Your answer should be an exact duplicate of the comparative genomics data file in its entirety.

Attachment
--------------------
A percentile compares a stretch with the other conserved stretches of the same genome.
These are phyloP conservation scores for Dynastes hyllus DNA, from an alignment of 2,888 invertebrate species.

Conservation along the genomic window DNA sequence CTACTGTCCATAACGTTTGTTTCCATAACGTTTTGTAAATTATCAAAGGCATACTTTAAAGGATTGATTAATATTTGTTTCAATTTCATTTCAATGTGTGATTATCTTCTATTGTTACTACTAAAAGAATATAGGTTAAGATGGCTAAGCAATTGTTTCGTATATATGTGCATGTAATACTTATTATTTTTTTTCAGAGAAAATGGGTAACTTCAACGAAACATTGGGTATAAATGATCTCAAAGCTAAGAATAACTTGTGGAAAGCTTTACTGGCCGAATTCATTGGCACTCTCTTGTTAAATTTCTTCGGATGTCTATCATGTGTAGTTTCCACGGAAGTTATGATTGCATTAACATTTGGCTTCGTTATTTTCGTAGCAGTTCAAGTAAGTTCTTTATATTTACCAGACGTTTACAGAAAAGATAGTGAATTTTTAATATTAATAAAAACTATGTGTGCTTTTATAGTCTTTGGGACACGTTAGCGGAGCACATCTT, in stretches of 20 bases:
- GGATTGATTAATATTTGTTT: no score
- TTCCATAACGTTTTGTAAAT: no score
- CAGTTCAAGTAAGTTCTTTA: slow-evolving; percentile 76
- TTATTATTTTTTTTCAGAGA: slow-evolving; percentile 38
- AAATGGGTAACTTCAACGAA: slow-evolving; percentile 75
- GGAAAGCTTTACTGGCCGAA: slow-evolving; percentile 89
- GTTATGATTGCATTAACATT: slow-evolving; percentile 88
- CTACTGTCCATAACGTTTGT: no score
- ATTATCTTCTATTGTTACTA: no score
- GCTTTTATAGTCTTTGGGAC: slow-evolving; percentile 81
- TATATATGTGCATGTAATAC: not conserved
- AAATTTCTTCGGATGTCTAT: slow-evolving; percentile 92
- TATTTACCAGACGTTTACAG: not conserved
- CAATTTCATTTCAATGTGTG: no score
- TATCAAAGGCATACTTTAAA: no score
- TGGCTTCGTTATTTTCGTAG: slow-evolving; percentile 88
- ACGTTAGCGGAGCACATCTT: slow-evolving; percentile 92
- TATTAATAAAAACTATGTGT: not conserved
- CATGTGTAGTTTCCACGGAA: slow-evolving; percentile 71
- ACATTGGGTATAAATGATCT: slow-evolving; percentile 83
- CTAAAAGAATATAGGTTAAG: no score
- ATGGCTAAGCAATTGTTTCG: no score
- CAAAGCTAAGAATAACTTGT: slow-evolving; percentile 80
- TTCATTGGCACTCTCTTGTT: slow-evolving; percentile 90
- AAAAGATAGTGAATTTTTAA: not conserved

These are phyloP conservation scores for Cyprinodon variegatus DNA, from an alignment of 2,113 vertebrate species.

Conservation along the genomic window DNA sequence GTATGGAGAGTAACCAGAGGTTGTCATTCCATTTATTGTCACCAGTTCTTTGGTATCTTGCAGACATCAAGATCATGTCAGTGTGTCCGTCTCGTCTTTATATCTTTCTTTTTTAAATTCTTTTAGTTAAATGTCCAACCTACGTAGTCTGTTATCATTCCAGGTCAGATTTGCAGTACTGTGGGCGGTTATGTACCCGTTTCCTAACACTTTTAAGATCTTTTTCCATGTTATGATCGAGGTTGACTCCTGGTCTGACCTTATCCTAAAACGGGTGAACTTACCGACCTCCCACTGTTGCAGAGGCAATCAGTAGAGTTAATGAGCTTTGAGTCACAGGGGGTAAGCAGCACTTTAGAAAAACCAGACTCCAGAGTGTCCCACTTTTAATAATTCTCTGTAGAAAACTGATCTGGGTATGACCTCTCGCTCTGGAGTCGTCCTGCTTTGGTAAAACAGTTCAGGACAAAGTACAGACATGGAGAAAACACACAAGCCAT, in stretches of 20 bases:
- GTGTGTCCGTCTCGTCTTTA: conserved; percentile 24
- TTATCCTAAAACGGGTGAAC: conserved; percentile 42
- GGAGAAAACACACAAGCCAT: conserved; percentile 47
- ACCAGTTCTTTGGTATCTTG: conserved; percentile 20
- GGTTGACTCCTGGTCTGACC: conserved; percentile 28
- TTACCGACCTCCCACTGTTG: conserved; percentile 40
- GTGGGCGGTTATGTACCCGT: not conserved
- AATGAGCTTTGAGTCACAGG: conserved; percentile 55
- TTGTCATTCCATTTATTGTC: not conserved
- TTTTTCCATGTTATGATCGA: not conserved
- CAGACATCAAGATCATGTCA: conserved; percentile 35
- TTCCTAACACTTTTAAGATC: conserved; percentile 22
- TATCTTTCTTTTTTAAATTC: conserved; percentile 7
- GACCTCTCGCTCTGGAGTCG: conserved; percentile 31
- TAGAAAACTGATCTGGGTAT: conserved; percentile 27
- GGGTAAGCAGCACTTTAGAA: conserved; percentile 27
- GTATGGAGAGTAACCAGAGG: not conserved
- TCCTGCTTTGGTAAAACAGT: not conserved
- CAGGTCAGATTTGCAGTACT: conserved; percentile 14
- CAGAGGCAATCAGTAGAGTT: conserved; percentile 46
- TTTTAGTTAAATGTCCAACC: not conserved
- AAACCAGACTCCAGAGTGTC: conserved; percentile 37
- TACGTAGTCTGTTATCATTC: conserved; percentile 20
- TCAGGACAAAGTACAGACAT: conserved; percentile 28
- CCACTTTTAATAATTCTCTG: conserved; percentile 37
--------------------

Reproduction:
A percentile compares a stretch with the other conserved stretches of the same genome.
These are phyloP conservation scores for Dynastes hyllus DNA, from an alignment of 2,888 invertebrate species.

Conservation along the genomic window DNA sequence CTACTGTCCATAACGTTTGTTTCCATAACGTTTTGTAAATTATCAAAGGCATACTTTAAAGGATTGATTAATATTTGTTTCAATTTCATTTCAATGTGTGATTATCTTCTATTGTTACTACTAAAAGAATATAGGTTAAGATGGCTAAGCAATTGTTTCGTATATATGTGCATGTAATACTTATTATTTTTTTTCAGAGAAAATGGGTAACTTCAACGAAACATTGGGTATAAATGATCTCAAAGCTAAGAATAACTTGTGGAAAGCTTTACTGGCCGAATTCATTGGCACTCTCTTGTTAAATTTCTTCGGATGTCTATCATGTGTAGTTTCCACGGAAGTTATGATTGCATTAACATTTGGCTTCGTTATTTTCGTAGCAGTTCAAGTAAGTTCTTTATATTTACCAGACGTTTACAGAAAAGATAGTGAATTTTTAATATTAATAAAAACTATGTGTGCTTTTATAGTCTTTGGGACACGTTAGCGGAGCACATCTT, in stretches of 20 bases:
- GGATTGATTAATATTTGTTT: no score
- TTCCATAACGTTTTGTAAAT: no score
- CAGTTCAAGTAAGTTCTTTA: slow-evolving; percentile 76
- TTATTATTTTTTTTCAGAGA: slow-evolving; percentile 38
- AAATGGGTAACTTCAACGAA: slow-evolving; percentile 75
- GGAAAGCTTTACTGGCCGAA: slow-evolving; percentile 89
- GTTATGATTGCATTAACATT: slow-evolving; percentile 88
- CTACTGTCCATAACGTTTGT: no score
- ATTATCTTCTATTGTTACTA: no score
- GCTTTTATAGTCTTTGGGAC: slow-evolving; percentile 81
- TATATATGTGCATGTAATAC: not conserved
- AAATTTCTTCGGATGTCTAT: slow-evolving; percentile 92
- TATTTACCAGACGTTTACAG: not conserved
- CAATTTCATTTCAATGTGTG: no score
- TATCAAAGGCATACTTTAAA: no score
- TGGCTTCGTTATTTTCGTAG: slow-evolving; percentile 88
- ACGTTAGCGGAGCACATCTT: slow-evolving; percentile 92
- TATTAATAAAAACTATGTGT: not conserved
- CATGTGTAGTTTCCACGGAA: slow-evolving; percentile 71
- ACATTGGGTATAAATGATCT: slow-evolving; percentile 83
- CTAAAAGAATATAGGTTAAG: no score
- ATGGCTAAGCAATTGTTTCG: no score
- CAAAGCTAAGAATAACTTGT: slow-evolving; percentile 80
- TTCATTGGCACTCTCTTGTT: slow-evolving; percentile 90
- AAAAGATAGTGAATTTTTAA: not conserved

These are phyloP conservation scores for Cyprinodon variegatus DNA, from an alignment of 2,113 vertebrate species.

Conservation along the genomic window DNA sequence GTATGGAGAGTAACCAGAGGTTGTCATTCCATTTATTGTCACCAGTTCTTTGGTATCTTGCAGACATCAAGATCATGTCAGTGTGTCCGTCTCGTCTTTATATCTTTCTTTTTTAAATTCTTTTAGTTAAATGTCCAACCTACGTAGTCTGTTATCATTCCAGGTCAGATTTGCAGTACTGTGGGCGGTTATGTACCCGTTTCCTAACACTTTTAAGATCTTTTTCCATGTTATGATCGAGGTTGACTCCTGGTCTGACCTTATCCTAAAACGGGTGAACTTACCGACCTCCCACTGTTGCAGAGGCAATCAGTAGAGTTAATGAGCTTTGAGTCACAGGGGGTAAGCAGCACTTTAGAAAAACCAGACTCCAGAGTGTCCCACTTTTAATAATTCTCTGTAGAAAACTGATCTGGGTATGACCTCTCGCTCTGGAGTCGTCCTGCTTTGGTAAAACAGTTCAGGACAAAGTACAGACATGGAGAAAACACACAAGCCAT, in stretches of 20 bases:
- GTGTGTCCGTCTCGTCTTTA: conserved; percentile 24
- TTATCCTAAAACGGGTGAAC: conserved; percentile 42
- GGAGAAAACACACAAGCCAT: conserved; percentile 47
- ACCAGTTCTTTGGTATCTTG: conserved; percentile 20
- GGTTGACTCCTGGTCTGACC: conserved; percentile 28
- TTACCGACCTCCCACTGTTG: conserved; percentile 40
- GTGGGCGGTTATGTACCCGT: not conserved
- AATGAGCTTTGAGTCACAGG: conserved; percentile 55
- TTGTCATTCCATTTATTGTC: not conserved
- TTTTTCCATGTTATGATCGA: not conserved
- CAGACATCAAGATCATGTCA: conserved; percentile 35
- TTCCTAACACTTTTAAGATC: conserved; percentile 22
- TATCTTTCTTTTTTAAATTC: conserved; percentile 7
- GACCTCTCGCTCTGGAGTCG: conserved; percentile 31
- TAGAAAACTGATCTGGGTAT: conserved; percentile 27
- GGGTAAGCAGCACTTTAGAA: conserved; percentile 27
- GTATGGAGAGTAACCAGAGG: not conserved
- TCCTGCTTTGGTAAAACAGT: not conserved
- CAGGTCAGATTTGCAGTACT: conserved; percentile 14
- CAGAGGCAATCAGTAGAGTT: conserved; percentile 46
- TTTTAGTTAAATGTCCAACC: not conserved
- AAACCAGACTCCAGAGTGTC: conserved; percentile 37
- TACGTAGTCTGTTATCATTC: conserved; percentile 20
- TCAGGACAAAGTACAGACAT: conserved; percentile 28
- CCACTTTTAATAATTCTCTG: conserved; percentile 37